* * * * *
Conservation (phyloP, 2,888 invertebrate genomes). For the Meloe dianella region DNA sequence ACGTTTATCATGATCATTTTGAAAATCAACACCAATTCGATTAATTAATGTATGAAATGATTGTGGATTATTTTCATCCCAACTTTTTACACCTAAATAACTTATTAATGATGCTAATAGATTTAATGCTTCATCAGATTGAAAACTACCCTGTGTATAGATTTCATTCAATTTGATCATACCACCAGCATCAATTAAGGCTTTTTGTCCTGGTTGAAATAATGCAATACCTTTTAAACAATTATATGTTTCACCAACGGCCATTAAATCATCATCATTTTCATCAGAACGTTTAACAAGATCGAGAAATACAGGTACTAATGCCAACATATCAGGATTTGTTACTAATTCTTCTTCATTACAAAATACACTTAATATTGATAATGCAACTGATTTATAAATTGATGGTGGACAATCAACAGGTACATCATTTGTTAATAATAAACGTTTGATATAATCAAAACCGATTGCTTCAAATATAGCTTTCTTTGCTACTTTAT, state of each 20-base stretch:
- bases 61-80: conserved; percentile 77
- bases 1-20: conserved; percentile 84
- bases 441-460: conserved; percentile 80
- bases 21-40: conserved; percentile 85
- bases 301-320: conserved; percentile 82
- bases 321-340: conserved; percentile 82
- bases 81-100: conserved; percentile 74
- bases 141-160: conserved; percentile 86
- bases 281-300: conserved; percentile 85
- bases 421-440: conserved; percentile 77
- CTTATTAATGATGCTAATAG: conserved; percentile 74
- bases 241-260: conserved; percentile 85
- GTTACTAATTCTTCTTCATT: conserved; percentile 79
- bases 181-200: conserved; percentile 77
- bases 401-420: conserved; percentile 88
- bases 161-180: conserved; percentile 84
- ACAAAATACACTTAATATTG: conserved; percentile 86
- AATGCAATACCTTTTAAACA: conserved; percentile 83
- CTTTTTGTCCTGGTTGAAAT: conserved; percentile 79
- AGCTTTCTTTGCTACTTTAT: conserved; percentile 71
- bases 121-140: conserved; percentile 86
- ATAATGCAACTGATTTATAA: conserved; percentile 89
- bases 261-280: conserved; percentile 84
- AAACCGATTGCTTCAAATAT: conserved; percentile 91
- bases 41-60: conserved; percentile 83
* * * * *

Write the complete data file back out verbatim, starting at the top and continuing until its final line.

Conservation (phyloP, 2,888 invertebrate genomes). For the Meloe dianella region DNA sequence ACGTTTATCATGATCATTTTGAAAATCAACACCAATTCGATTAATTAATGTATGAAATGATTGTGGATTATTTTCATCCCAACTTTTTACACCTAAATAACTTATTAATGATGCTAATAGATTTAATGCTTCATCAGATTGAAAACTACCCTGTGTATAGATTTCATTCAATTTGATCATACCACCAGCATCAATTAAGGCTTTTTGTCCTGGTTGAAATAATGCAATACCTTTTAAACAATTATATGTTTCACCAACGGCCATTAAATCATCATCATTTTCATCAGAACGTTTAACAAGATCGAGAAATACAGGTACTAATGCCAACATATCAGGATTTGTTACTAATTCTTCTTCATTACAAAATACACTTAATATTGATAATGCAACTGATTTATAAATTGATGGTGGACAATCAACAGGTACATCATTTGTTAATAATAAACGTTTGATATAATCAAAACCGATTGCTTCAAATATAGCTTTCTTTGCTACTTTAT, state of each 20-base stretch:
- bases 61-80: conserved; percentile 77
- bases 1-20: conserved; percentile 84
- bases 441-460: conserved; percentile 80
- bases 21-40: conserved; percentile 85
- bases 301-320: conserved; percentile 82
- bases 321-340: conserved; percentile 82
- bases 81-100: conserved; percentile 74
- bases 141-160: conserved; percentile 86
- bases 281-300: conserved; percentile 85
- bases 421-440: conserved; percentile 77
- CTTATTAATGATGCTAATAG: conserved; percentile 74
- bases 241-260: conserved; percentile 85
- GTTACTAATTCTTCTTCATT: conserved; percentile 79
- bases 181-200: conserved; percentile 77
- bases 401-420: conserved; percentile 88
- bases 161-180: conserved; percentile 84
- ACAAAATACACTTAATATTG: conserved; percentile 86
- AATGCAATACCTTTTAAACA: conserved; percentile 83
- CTTTTTGTCCTGGTTGAAAT: conserved; percentile 79
- AGCTTTCTTTGCTACTTTAT: conserved; percentile 71
- bases 121-140: conserved; percentile 86
- ATAATGCAACTGATTTATAA: conserved; percentile 89
- bases 261-280: conserved; percentile 84
- AAACCGATTGCTTCAAATAT: conserved; percentile 91
- bases 41-60: conserved; percentile 83